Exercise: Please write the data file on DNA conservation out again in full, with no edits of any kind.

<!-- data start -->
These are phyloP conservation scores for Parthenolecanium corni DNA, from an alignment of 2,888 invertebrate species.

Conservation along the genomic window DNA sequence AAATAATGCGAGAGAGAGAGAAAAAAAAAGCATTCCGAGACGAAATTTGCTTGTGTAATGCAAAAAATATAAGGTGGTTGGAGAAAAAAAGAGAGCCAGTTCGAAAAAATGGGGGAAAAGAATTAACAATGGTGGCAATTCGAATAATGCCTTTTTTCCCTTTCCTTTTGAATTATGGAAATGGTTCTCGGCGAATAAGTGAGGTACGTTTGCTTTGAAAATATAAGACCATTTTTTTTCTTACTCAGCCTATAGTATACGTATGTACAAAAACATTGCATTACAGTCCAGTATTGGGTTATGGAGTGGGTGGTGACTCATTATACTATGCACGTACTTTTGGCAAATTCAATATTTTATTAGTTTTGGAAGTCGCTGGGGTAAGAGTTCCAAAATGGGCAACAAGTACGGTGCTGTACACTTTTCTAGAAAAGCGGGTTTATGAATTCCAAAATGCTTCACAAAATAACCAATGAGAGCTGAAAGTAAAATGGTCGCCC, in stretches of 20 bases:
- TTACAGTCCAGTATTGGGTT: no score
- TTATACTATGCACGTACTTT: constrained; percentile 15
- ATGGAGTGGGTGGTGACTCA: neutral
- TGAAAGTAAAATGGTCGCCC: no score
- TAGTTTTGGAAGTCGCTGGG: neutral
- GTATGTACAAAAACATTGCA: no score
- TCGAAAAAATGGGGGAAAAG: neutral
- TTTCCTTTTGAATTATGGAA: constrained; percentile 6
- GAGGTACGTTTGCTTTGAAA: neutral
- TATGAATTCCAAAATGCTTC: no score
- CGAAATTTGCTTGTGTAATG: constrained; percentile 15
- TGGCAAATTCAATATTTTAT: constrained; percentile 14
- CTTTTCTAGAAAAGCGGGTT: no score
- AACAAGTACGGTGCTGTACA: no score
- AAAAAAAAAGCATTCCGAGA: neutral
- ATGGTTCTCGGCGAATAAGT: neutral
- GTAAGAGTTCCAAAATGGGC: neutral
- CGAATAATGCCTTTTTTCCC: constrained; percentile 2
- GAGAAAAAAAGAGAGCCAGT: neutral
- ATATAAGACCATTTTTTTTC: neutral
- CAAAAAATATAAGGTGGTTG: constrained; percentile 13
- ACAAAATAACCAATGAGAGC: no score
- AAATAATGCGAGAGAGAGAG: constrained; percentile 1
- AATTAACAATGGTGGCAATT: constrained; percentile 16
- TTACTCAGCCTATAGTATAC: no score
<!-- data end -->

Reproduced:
These are phyloP conservation scores for Parthenolecanium corni DNA, from an alignment of 2,888 invertebrate species.

Conservation along the genomic window DNA sequence AAATAATGCGAGAGAGAGAGAAAAAAAAAGCATTCCGAGACGAAATTTGCTTGTGTAATGCAAAAAATATAAGGTGGTTGGAGAAAAAAAGAGAGCCAGTTCGAAAAAATGGGGGAAAAGAATTAACAATGGTGGCAATTCGAATAATGCCTTTTTTCCCTTTCCTTTTGAATTATGGAAATGGTTCTCGGCGAATAAGTGAGGTACGTTTGCTTTGAAAATATAAGACCATTTTTTTTCTTACTCAGCCTATAGTATACGTATGTACAAAAACATTGCATTACAGTCCAGTATTGGGTTATGGAGTGGGTGGTGACTCATTATACTATGCACGTACTTTTGGCAAATTCAATATTTTATTAGTTTTGGAAGTCGCTGGGGTAAGAGTTCCAAAATGGGCAACAAGTACGGTGCTGTACACTTTTCTAGAAAAGCGGGTTTATGAATTCCAAAATGCTTCACAAAATAACCAATGAGAGCTGAAAGTAAAATGGTCGCCC, in stretches of 20 bases:
- TTACAGTCCAGTATTGGGTT: no score
- TTATACTATGCACGTACTTT: constrained; percentile 15
- ATGGAGTGGGTGGTGACTCA: neutral
- TGAAAGTAAAATGGTCGCCC: no score
- TAGTTTTGGAAGTCGCTGGG: neutral
- GTATGTACAAAAACATTGCA: no score
- TCGAAAAAATGGGGGAAAAG: neutral
- TTTCCTTTTGAATTATGGAA: constrained; percentile 6
- GAGGTACGTTTGCTTTGAAA: neutral
- TATGAATTCCAAAATGCTTC: no score
- CGAAATTTGCTTGTGTAATG: constrained; percentile 15
- TGGCAAATTCAATATTTTAT: constrained; percentile 14
- CTTTTCTAGAAAAGCGGGTT: no score
- AACAAGTACGGTGCTGTACA: no score
- AAAAAAAAAGCATTCCGAGA: neutral
- ATGGTTCTCGGCGAATAAGT: neutral
- GTAAGAGTTCCAAAATGGGC: neutral
- CGAATAATGCCTTTTTTCCC: constrained; percentile 2
- GAGAAAAAAAGAGAGCCAGT: neutral
- ATATAAGACCATTTTTTTTC: neutral
- CAAAAAATATAAGGTGGTTG: constrained; percentile 13
- ACAAAATAACCAATGAGAGC: no score
- AAATAATGCGAGAGAGAGAG: constrained; percentile 1
- AATTAACAATGGTGGCAATT: constrained; percentile 16
- TTACTCAGCCTATAGTATAC: no score